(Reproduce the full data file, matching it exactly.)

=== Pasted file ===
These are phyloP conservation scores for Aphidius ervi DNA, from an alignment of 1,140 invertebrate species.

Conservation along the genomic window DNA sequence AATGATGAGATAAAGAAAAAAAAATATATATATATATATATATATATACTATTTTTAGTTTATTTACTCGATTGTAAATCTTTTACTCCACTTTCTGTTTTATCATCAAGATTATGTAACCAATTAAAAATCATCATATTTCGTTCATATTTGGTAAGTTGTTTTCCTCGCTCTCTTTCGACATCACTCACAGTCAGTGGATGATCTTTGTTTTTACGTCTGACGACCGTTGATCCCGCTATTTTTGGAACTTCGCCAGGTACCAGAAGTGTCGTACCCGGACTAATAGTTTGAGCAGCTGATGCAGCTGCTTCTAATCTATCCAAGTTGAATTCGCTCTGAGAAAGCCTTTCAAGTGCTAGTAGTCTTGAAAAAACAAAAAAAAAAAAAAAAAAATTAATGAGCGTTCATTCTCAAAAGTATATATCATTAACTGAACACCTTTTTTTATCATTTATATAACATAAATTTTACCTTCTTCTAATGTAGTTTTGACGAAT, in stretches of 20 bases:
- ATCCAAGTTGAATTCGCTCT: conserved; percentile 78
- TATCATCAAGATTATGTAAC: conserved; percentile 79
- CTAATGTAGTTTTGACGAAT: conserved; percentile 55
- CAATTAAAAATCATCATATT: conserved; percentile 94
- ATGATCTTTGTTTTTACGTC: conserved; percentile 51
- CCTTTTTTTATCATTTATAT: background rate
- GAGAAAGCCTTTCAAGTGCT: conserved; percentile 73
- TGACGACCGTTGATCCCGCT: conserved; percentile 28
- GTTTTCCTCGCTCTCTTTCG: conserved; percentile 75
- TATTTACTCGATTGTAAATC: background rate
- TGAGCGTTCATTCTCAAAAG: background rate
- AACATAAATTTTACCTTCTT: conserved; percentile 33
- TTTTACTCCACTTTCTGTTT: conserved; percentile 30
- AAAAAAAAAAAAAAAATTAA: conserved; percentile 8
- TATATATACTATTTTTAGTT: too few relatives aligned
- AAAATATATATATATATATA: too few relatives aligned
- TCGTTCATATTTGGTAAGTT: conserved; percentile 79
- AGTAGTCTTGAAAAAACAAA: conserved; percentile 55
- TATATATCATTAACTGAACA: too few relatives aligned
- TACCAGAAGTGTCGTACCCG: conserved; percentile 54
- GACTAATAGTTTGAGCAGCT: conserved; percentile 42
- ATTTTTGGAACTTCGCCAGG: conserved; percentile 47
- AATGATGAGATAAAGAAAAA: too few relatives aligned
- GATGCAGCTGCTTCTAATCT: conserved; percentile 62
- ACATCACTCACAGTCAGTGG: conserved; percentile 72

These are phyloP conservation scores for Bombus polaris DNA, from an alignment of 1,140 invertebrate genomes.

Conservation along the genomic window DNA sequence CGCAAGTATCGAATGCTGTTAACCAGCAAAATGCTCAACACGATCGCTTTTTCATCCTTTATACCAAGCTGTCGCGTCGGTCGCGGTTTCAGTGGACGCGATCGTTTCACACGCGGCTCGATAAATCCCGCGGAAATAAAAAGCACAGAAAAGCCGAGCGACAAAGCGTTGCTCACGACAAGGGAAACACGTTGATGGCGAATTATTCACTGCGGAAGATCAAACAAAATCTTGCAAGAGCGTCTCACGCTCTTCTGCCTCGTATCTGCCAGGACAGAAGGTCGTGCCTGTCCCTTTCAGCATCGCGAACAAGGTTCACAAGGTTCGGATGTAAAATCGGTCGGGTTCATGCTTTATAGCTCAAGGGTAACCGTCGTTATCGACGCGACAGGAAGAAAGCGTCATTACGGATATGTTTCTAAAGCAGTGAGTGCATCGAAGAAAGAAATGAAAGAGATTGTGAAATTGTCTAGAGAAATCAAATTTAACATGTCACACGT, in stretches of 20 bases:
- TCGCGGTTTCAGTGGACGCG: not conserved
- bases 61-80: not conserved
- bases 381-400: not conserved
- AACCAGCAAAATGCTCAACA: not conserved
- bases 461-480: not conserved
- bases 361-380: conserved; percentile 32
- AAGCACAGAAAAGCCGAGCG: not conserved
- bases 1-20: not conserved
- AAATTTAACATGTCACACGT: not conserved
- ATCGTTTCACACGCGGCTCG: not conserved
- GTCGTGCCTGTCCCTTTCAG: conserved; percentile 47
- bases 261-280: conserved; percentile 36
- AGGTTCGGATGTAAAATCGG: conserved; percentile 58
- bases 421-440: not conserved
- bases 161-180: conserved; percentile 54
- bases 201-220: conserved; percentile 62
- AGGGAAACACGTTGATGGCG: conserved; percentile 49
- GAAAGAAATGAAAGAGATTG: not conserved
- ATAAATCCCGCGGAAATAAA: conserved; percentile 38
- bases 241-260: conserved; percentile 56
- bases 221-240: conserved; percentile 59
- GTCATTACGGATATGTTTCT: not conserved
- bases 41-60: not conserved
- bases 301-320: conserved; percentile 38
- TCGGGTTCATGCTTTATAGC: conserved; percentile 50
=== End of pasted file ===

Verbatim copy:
These are phyloP conservation scores for Aphidius ervi DNA, from an alignment of 1,140 invertebrate species.

Conservation along the genomic window DNA sequence AATGATGAGATAAAGAAAAAAAAATATATATATATATATATATATATACTATTTTTAGTTTATTTACTCGATTGTAAATCTTTTACTCCACTTTCTGTTTTATCATCAAGATTATGTAACCAATTAAAAATCATCATATTTCGTTCATATTTGGTAAGTTGTTTTCCTCGCTCTCTTTCGACATCACTCACAGTCAGTGGATGATCTTTGTTTTTACGTCTGACGACCGTTGATCCCGCTATTTTTGGAACTTCGCCAGGTACCAGAAGTGTCGTACCCGGACTAATAGTTTGAGCAGCTGATGCAGCTGCTTCTAATCTATCCAAGTTGAATTCGCTCTGAGAAAGCCTTTCAAGTGCTAGTAGTCTTGAAAAAACAAAAAAAAAAAAAAAAAAATTAATGAGCGTTCATTCTCAAAAGTATATATCATTAACTGAACACCTTTTTTTATCATTTATATAACATAAATTTTACCTTCTTCTAATGTAGTTTTGACGAAT, in stretches of 20 bases:
- ATCCAAGTTGAATTCGCTCT: conserved; percentile 78
- TATCATCAAGATTATGTAAC: conserved; percentile 79
- CTAATGTAGTTTTGACGAAT: conserved; percentile 55
- CAATTAAAAATCATCATATT: conserved; percentile 94
- ATGATCTTTGTTTTTACGTC: conserved; percentile 51
- CCTTTTTTTATCATTTATAT: background rate
- GAGAAAGCCTTTCAAGTGCT: conserved; percentile 73
- TGACGACCGTTGATCCCGCT: conserved; percentile 28
- GTTTTCCTCGCTCTCTTTCG: conserved; percentile 75
- TATTTACTCGATTGTAAATC: background rate
- TGAGCGTTCATTCTCAAAAG: background rate
- AACATAAATTTTACCTTCTT: conserved; percentile 33
- TTTTACTCCACTTTCTGTTT: conserved; percentile 30
- AAAAAAAAAAAAAAAATTAA: conserved; percentile 8
- TATATATACTATTTTTAGTT: too few relatives aligned
- AAAATATATATATATATATA: too few relatives aligned
- TCGTTCATATTTGGTAAGTT: conserved; percentile 79
- AGTAGTCTTGAAAAAACAAA: conserved; percentile 55
- TATATATCATTAACTGAACA: too few relatives aligned
- TACCAGAAGTGTCGTACCCG: conserved; percentile 54
- GACTAATAGTTTGAGCAGCT: conserved; percentile 42
- ATTTTTGGAACTTCGCCAGG: conserved; percentile 47
- AATGATGAGATAAAGAAAAA: too few relatives aligned
- GATGCAGCTGCTTCTAATCT: conserved; percentile 62
- ACATCACTCACAGTCAGTGG: conserved; percentile 72

These are phyloP conservation scores for Bombus polaris DNA, from an alignment of 1,140 invertebrate genomes.

Conservation along the genomic window DNA sequence CGCAAGTATCGAATGCTGTTAACCAGCAAAATGCTCAACACGATCGCTTTTTCATCCTTTATACCAAGCTGTCGCGTCGGTCGCGGTTTCAGTGGACGCGATCGTTTCACACGCGGCTCGATAAATCCCGCGGAAATAAAAAGCACAGAAAAGCCGAGCGACAAAGCGTTGCTCACGACAAGGGAAACACGTTGATGGCGAATTATTCACTGCGGAAGATCAAACAAAATCTTGCAAGAGCGTCTCACGCTCTTCTGCCTCGTATCTGCCAGGACAGAAGGTCGTGCCTGTCCCTTTCAGCATCGCGAACAAGGTTCACAAGGTTCGGATGTAAAATCGGTCGGGTTCATGCTTTATAGCTCAAGGGTAACCGTCGTTATCGACGCGACAGGAAGAAAGCGTCATTACGGATATGTTTCTAAAGCAGTGAGTGCATCGAAGAAAGAAATGAAAGAGATTGTGAAATTGTCTAGAGAAATCAAATTTAACATGTCACACGT, in stretches of 20 bases:
- TCGCGGTTTCAGTGGACGCG: not conserved
- bases 61-80: not conserved
- bases 381-400: not conserved
- AACCAGCAAAATGCTCAACA: not conserved
- bases 461-480: not conserved
- bases 361-380: conserved; percentile 32
- AAGCACAGAAAAGCCGAGCG: not conserved
- bases 1-20: not conserved
- AAATTTAACATGTCACACGT: not conserved
- ATCGTTTCACACGCGGCTCG: not conserved
- GTCGTGCCTGTCCCTTTCAG: conserved; percentile 47
- bases 261-280: conserved; percentile 36
- AGGTTCGGATGTAAAATCGG: conserved; percentile 58
- bases 421-440: not conserved
- bases 161-180: conserved; percentile 54
- bases 201-220: conserved; percentile 62
- AGGGAAACACGTTGATGGCG: conserved; percentile 49
- GAAAGAAATGAAAGAGATTG: not conserved
- ATAAATCCCGCGGAAATAAA: conserved; percentile 38
- bases 241-260: conserved; percentile 56
- bases 221-240: conserved; percentile 59
- GTCATTACGGATATGTTTCT: not conserved
- bases 41-60: not conserved
- bases 301-320: conserved; percentile 38
- TCGGGTTCATGCTTTATAGC: conserved; percentile 50